The News Courier in Athens, Alabama

Local News

December 17, 2012

Vendors: Gun restrictions not the answer

— Tighter gun-control legislation, while certainly on the horizon, will not solve the problem of mad men shooting unarmed people, according to several local dealers of guns or gun supplies.

Craig Brown of Craig’s Gun & Tactical of U.S. 72 East in Athens said Monday his shop has seen sales of semiautomatic guns and ammunition double since President Barack Obama was re-elected in November, then double again following the Dec. 14 mass shooting at Sandy Hook Elementary School in Newtown, Conn. He believes would-be gun buyers fear more restrictive gun legislation is coming because Obama —who has always supported gun control — has won re-election and because the mass shooting of 20 school children and six school employees shocked the nation.

Brown and other gun brokers expect sales of such weapons to continue to grow. He and several other area gun dealers and gun-supply sellers were contacted Monday by The News Courier. We asked if gun sales had increased since the mass shooting and whether they believed President Obama’s remarks Sunday alluding to greater control of semi-automatic weapons and ammunition would result in tighter gun laws.

Brown said he was not surprised by the move to restrict guns in the wake of the shooting. He said he understands why people are afraid. However, he doubts the problem of mass shootings can be solved with restrictions on the manufacture of additional semiautomatic guns. He noted that the Connecticut gunman obtained his guns from his mother, who he also fatally shot before attacking the school and killing himself.

Shooting hit home

As the husband of a Limestone County schoolteacher, Brown said he just asked the principal at his wife’s school if he could pay at least $50,000 to place one armed school-resource officer, or SRO, at her school, which he declined to name.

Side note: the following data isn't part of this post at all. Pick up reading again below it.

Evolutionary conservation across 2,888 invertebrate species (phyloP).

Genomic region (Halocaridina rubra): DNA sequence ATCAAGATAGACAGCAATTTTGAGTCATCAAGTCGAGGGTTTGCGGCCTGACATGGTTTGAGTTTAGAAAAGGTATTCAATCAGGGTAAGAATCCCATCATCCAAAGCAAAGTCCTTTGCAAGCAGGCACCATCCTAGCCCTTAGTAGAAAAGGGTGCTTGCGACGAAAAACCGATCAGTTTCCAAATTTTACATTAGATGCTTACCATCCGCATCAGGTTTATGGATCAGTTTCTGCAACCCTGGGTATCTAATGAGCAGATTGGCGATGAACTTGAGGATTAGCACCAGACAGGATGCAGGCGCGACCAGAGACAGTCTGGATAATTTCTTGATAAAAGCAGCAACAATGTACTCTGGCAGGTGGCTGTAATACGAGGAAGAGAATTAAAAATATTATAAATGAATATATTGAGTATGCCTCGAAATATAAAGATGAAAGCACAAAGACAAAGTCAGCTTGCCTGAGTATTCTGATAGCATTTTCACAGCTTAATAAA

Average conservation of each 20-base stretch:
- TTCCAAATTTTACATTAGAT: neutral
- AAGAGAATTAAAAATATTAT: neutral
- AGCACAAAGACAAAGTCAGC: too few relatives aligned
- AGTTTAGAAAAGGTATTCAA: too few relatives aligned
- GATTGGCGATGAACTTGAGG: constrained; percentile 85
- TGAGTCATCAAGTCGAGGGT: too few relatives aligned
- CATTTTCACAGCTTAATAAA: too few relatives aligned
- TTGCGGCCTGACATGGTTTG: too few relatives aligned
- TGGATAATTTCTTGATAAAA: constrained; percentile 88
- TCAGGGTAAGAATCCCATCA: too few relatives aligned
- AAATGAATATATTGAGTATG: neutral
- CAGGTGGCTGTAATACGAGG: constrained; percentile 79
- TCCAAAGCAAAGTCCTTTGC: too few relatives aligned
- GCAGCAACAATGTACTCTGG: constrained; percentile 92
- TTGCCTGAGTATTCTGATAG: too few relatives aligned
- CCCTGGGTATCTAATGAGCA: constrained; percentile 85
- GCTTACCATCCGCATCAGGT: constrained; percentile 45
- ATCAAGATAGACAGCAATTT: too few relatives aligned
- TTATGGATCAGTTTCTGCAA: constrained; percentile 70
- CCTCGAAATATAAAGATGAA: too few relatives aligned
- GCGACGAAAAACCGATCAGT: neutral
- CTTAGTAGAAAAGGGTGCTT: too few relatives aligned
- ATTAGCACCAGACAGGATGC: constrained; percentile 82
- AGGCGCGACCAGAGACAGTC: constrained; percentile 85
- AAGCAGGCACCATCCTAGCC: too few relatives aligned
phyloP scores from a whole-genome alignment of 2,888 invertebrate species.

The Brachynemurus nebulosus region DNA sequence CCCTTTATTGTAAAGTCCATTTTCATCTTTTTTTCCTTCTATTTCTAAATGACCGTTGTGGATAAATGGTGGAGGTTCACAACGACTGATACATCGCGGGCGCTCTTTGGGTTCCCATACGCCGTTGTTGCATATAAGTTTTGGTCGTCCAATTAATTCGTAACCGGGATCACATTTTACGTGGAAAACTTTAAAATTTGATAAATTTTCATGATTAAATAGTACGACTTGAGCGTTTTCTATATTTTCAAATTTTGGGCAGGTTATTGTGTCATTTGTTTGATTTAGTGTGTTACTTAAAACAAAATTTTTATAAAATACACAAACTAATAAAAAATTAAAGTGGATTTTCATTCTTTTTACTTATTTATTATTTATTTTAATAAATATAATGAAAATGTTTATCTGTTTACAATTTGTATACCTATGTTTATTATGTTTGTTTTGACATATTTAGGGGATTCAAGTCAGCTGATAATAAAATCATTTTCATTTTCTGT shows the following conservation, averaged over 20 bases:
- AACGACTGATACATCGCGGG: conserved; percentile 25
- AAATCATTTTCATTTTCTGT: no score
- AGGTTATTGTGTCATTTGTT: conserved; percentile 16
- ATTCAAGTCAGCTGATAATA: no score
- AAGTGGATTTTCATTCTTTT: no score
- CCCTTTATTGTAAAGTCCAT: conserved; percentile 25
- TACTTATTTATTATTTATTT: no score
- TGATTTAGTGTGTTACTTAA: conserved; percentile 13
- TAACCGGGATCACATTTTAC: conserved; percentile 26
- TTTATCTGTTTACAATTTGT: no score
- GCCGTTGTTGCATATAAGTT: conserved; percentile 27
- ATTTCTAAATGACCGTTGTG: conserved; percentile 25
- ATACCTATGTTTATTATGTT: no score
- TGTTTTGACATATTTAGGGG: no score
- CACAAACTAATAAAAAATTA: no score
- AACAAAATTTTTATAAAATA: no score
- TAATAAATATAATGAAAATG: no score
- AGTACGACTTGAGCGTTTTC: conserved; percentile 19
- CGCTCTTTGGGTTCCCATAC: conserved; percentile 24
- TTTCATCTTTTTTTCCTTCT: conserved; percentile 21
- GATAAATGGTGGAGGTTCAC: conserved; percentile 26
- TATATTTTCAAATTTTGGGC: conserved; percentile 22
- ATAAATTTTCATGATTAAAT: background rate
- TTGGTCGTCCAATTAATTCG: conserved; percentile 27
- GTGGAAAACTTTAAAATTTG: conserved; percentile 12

Brown believes armed officers are the way to stop violence like what occurred in Connecticut. Most counties, he said, probably cannot afford such officers. Limestone County high schools have had them since about 2000, Capt. Fred Sloss said.

Currently, the Limestone County Commission and the county schools split the $516,908 per year cost for the seven officers, which covers salaries, overtime, insurances, uniforms, fuel & lubricants, tires and tubes, repair and maintenance of motor vehicles and repair and maintenance of communications equipment, according to County Administrator Pam Ball.

Brown does favor enacting legislation that would allow law-enforcement to charge any gun owner who fails to secure his or her weapons and those weapons are stolen and used in a violent crime.

He also believes there are existing laws that would help keep guns out of the wrong hands.

“There are well over a billion guns in this country,” Brown said. “Many are smuggled in by people doing these shootings, not through legal means, anyway. The kid who did the shooting could have gone to any gun show to buy one. The majority of the sellers at those gun shows do not have federal firearms licenses. People can walk in and buy a gun with cash and leave.”

Brown also said that under the law, “You have a right to sell personal guns but if you buy a gun to make a profit, then you need a federal firearms license to sell it. What these people are doing is illegal, we are just not enforcing the law.”

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